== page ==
In Lois Lowry's response Trusting the Reader, she states, "It means that we writers are noticers. We are perceivers. We don't miss much. We see the details, the nuances, the flyspecks. Most easy truths have had corollaries, though. And so nothing is lost. The hard part, then face the task of sifting and selecting. What do we point out to the audience? What do we hint at? What do we lie about? what do we shout? What do we hide? In a video interview below, Lowry states that to this day that she is still not completely clear as to what people are objecting to in The Giver and why they're so frightened. In fact, she points out that Jonas, a twelve year old going on thirteen year old boy is faced with a challenge of trying to change the world around him. Isn't this the underlying message that most teachers who are HUGE fans want their children to understand and learn from? That a single boy can make his mark despite the odds against him. Most teenagers need this boost of self esteem and confirmation that they too can make a difference.
As a teacher it is confirming to know that there are those who will stick by you and fight for your rights to choose what is best for your students. Let's face it - we want our children to love reading. And if parents continue to dictate what's right and what's not right to read for an entire school or even an entire school district, what freedom of choice will we really be teaching our children? If we continue to censor, what will be left? As Judy Blume states on her thoughts about censorship, "What I worry about most is the loss to young people. If no one speaks out for them, if they don’t speak out for themselves, all they’ll get for required reading will be the most bland books available. Instead of finding the information they need at the library, instead of finding novels that illuminate life, they will find only those materials to which nobody could possibly object. http://judyblume.com/censorship/places4.php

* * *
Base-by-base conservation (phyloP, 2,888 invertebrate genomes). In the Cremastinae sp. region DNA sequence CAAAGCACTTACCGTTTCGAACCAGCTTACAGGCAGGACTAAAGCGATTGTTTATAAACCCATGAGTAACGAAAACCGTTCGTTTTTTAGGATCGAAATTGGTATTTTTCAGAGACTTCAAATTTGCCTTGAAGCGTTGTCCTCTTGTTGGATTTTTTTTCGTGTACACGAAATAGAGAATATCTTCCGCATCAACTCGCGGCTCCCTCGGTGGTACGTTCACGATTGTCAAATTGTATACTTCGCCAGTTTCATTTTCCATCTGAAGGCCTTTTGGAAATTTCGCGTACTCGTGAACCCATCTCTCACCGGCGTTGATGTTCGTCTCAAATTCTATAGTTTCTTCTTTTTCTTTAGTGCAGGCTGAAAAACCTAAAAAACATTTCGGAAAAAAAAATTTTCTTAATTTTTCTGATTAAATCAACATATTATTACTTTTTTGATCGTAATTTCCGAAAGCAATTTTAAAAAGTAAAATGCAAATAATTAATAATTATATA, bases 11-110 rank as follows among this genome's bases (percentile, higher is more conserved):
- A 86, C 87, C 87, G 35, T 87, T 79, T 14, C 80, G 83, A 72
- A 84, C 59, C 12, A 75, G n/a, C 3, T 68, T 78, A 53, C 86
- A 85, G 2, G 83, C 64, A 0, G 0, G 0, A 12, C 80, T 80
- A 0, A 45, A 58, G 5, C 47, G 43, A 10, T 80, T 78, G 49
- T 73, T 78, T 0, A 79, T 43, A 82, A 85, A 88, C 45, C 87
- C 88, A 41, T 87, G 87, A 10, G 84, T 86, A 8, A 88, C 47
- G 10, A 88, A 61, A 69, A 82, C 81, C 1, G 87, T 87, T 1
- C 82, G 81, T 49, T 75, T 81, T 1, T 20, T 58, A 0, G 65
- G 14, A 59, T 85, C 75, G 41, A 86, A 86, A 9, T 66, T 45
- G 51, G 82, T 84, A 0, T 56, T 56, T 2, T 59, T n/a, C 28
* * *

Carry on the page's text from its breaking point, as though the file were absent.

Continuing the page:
As an educator, I will continue to make choices that I feel are appropriate and stimulating to my young readers, while knowing in the back of my mind that others might not feel the same as I do. And I'm okay with that. I walk a fine line between guiding students in their book selections and what parents may feel is appropriate for their children. While being open to their suggestions and input, hopefully we can work out a compromise based on a collaborative focus on the issues at hand - after reading the book from start to finish.
Saturday, March 27, 2010
Thirteen people altogether are impacted by the garden and each bring their diverse backgrounds, experiences, and values and demonstrate this through what they plant in their small area of soil. And while the garden is segregated into areas that depict a certain race, culture, and ethnicity, it proves to be a common ground for all members of the neighborhood and they assist one another in the growth of their plants.
Fleischman's literary technique is exemplary as he strings these thirteen stories together in a way to show how each of person's experience in the lot affects its overall success in thriving and developing into a garden. This is also depicted on the cover of the book by illustrator Judy Pederson in her images of some of the characters stories and objects tied together in a quilt-like formation, to prompt to the reader that their stories will be told within the pages of Seedfolks. Just as the plants in the garden grew, so did the hopes and dreams for each person that worked there. "We like our seeds, were now planted in the garden." (p. 50) There is also somewhat of a predictability as I continued to read, knowing that each perspective would add their own account on how the garden has changed his or her life. Similarly, Pederson's singular illustration also adds to this predictability in each chapter and how that object is associated with the text.
And as people in this small neighborhood in Cleveland became more familiar with one another, the barriers of race and culture that separated their gardens didn't seem to exist any longer. Fleischman details this in a particular scene in which an old Italian woman praises Amir for his eggplants and how she was so happy she'd met him. "But something bothered me. Then I remembered. A year before she'd claimed that she'd received wrong change in my store...She'd gotten quite angry and called me-despite her accent-a dirty foreigner. Now that we were so friendly with one another I dared to remind her of this. Her eyes became huge. She apologized to me over and over again. She kept saying, "Back then, I didn't know it was you...". I believe that this was Fleishman's way of demonstrating the power of seeing beyond physical differences in one another and to focus on finding the similarities inside, and how despite the differences that may exist, much can be learned from one another.